For all these tests, the total power (Ptot) and the power-per-channel (P1545, P1558) was evaluated at the output terminal 14, together with the signal-to-noise ratio (SNR). Results are reported in the following table 1. For convenience, laser 122, generating co-propagating pump light, is indicated as P1; laser 123, generating counter-propagating pump light, is indicated as P2.

TABLE 1
P2,
P1, λ P1, power P2, λ power Ptot SNR P1545 P1558
(nm) (mW) (nm) (mW) (dBm) (dB) (dBm) (dBm)
980 150 980 150 22.90 36.17 19.84 19.94
1480 150 1480 150 19.26 36.28 15.70 16.70
980 300 19.93 36.17 16.50 17.30

As it can be seen from table 1, a configuration with co- and counter-propagating pump light allows to obtain a higher output power with respect to a configuration with only a co-propagating pump light. Further, bidirectional pumping is more effective at 980 nm with respect to 1480 nm. Table 1 clearly shows that bidirectional pumping at 980 nm is advantageous also in terms of SNR and, significantly, in terms of flatness of the gain curve. In order to evaluate flatness, the difference between P1545 and P1558 was considered.

In the 980 nm pumping band, which is often referred in the literature as “980 nm window”, the absorption band of the EDF ranges from about 968 nm to about 986 nm, whereas the gain spectrum of a 980 nm semiconductor, pump laser is typically 60 nm wide. Thus, in a bidirectional pumping scheme, unabsorbed residual pump from one laser can be injected in the other laser, inducing instabilities in the optical emission of the latter.

Applicant has studied this kind of instability using the experimental setup schematically shown in FIG. 3. For convenience, optical connections (realized by single mode optical fibres) are shown by solid lines in FIG. 3, whereas electrical connections are shown by dotted lines. A first semiconductor laser 50 emitting in a band around 980 nm, associated with respective temperature and current control circuits 51, was connected to a first stabilizing fibre grating 52 and then to an isolator 53 for light of 980 nm. The output of the isolator 53 was then connected to a first port of a first 21 single mode fibre coupler 54 for the 980 nm wavelength. A second semiconductor laser 55 emitting in a band around 980 nm, associated with respective temperature and current control circuits 56, was connected to a second port of the 21 fibre coupler 54. A power meter 58 and an optical spectrum analyzer 59 were connected to two ports of a second 21 single mode fibre coupler 57 for 980 nm while a third port of the second 21 fibre coupler 57 was connected to a third port of the first 21 fibre coupler 54, in order to measure optical emission (total power and spectrum) from the second laser 55.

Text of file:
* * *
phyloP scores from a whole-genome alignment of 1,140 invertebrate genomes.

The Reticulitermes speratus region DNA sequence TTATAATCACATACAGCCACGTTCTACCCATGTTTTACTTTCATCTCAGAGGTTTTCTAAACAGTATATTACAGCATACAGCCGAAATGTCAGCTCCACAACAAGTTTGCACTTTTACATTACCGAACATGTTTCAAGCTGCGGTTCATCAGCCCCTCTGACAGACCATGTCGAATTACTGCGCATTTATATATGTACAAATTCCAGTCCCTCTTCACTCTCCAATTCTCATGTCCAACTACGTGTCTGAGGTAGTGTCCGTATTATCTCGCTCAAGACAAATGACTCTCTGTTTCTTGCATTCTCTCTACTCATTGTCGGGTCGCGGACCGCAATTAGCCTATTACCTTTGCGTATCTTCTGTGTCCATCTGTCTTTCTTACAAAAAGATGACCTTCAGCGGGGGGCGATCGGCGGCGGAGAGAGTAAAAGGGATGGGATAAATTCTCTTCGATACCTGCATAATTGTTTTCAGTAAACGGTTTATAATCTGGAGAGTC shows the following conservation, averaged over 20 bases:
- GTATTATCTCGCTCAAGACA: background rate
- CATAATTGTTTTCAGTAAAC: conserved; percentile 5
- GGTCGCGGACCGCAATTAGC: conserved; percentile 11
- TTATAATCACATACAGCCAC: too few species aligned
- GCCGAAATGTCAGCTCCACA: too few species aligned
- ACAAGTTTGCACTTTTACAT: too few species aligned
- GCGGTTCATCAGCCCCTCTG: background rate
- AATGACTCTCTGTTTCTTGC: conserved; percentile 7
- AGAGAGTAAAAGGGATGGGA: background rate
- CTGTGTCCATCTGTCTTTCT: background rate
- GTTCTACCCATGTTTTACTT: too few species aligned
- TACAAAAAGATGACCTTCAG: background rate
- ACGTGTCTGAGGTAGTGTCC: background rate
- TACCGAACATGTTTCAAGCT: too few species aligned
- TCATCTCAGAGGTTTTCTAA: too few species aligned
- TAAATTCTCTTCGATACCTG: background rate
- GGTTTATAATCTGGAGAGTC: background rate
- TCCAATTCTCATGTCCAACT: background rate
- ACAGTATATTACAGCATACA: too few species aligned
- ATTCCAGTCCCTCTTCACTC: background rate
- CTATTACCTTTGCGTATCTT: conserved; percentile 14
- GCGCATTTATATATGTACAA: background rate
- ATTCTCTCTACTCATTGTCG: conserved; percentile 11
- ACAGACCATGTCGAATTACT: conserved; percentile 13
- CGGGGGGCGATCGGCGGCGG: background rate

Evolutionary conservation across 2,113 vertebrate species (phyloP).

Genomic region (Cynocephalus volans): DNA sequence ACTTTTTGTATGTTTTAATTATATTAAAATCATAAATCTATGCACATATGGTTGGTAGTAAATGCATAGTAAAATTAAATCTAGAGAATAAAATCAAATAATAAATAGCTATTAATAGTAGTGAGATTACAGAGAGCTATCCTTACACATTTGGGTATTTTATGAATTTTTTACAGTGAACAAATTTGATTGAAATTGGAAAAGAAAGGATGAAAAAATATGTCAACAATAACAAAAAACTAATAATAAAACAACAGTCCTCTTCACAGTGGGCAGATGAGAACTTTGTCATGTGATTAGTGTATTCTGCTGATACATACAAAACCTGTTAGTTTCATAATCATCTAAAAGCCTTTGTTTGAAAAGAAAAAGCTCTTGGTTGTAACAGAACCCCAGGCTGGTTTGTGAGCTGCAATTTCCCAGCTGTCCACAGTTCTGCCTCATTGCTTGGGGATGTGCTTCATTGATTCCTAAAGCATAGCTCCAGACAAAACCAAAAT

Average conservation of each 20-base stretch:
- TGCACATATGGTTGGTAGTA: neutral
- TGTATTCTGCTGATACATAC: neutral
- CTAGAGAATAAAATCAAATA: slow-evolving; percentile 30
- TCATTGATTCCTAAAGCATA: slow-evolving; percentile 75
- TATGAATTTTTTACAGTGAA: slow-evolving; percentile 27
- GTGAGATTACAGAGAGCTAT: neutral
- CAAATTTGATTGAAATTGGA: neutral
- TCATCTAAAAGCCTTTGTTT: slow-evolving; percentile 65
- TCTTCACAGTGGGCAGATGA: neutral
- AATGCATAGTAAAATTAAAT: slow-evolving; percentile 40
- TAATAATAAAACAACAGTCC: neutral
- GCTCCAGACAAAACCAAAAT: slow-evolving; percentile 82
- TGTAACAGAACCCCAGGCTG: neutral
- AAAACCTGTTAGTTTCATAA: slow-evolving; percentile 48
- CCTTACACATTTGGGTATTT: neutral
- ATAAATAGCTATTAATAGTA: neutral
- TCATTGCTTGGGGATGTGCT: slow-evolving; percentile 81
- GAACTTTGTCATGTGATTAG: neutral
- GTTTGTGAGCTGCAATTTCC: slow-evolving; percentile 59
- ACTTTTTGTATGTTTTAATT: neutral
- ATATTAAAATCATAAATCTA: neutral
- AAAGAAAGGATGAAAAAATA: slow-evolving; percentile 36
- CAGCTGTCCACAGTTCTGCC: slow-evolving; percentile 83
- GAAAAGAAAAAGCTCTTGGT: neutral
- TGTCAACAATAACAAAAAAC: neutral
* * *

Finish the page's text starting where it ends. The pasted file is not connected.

The fibre grating 52 was set for stabilizing the emission of the first laser 50 around 971 nm. The reflectivity of the grating 52 was of about 5% and its bandwidth was of about 0.5 nm. The power ratio in the arms of the first and second 21 fibre couplers 54, 57 was 80/20.

Lasers 50, 55 used for the experiment were E2 pump modules for terrestrial applications, produced by the Applicant. Optical isolator 53 was a 980 nm optical isolator, produced by Tokin, having an insertion loss of 1.2 dB and an extinction ratio of 30 dB.

The free running wavelength of the non-stabilized second laser 55 ranged from about 974 to about 976 nm.

In operation, emission from first laser 50 is stabilized in a well defined wavelength range around 971 nm, travels through isolator 53 and coupler 54 and is injected in second laser 55. Emission from second laser 55 is splitted by coupler 54, so that 80% of the emitted power is sent towards the power meter 58 and the spectrum analyzer 59. The remaining 20% of the emitted power from the second laser 55, sent by coupler 54 towards laser 50, is blocked by optical isolator 53. Optical isolator 53 also blocks emitted power from laser 50 back-reflected by coupler 54. In such way, optical emission from first laser 50 is completely stable.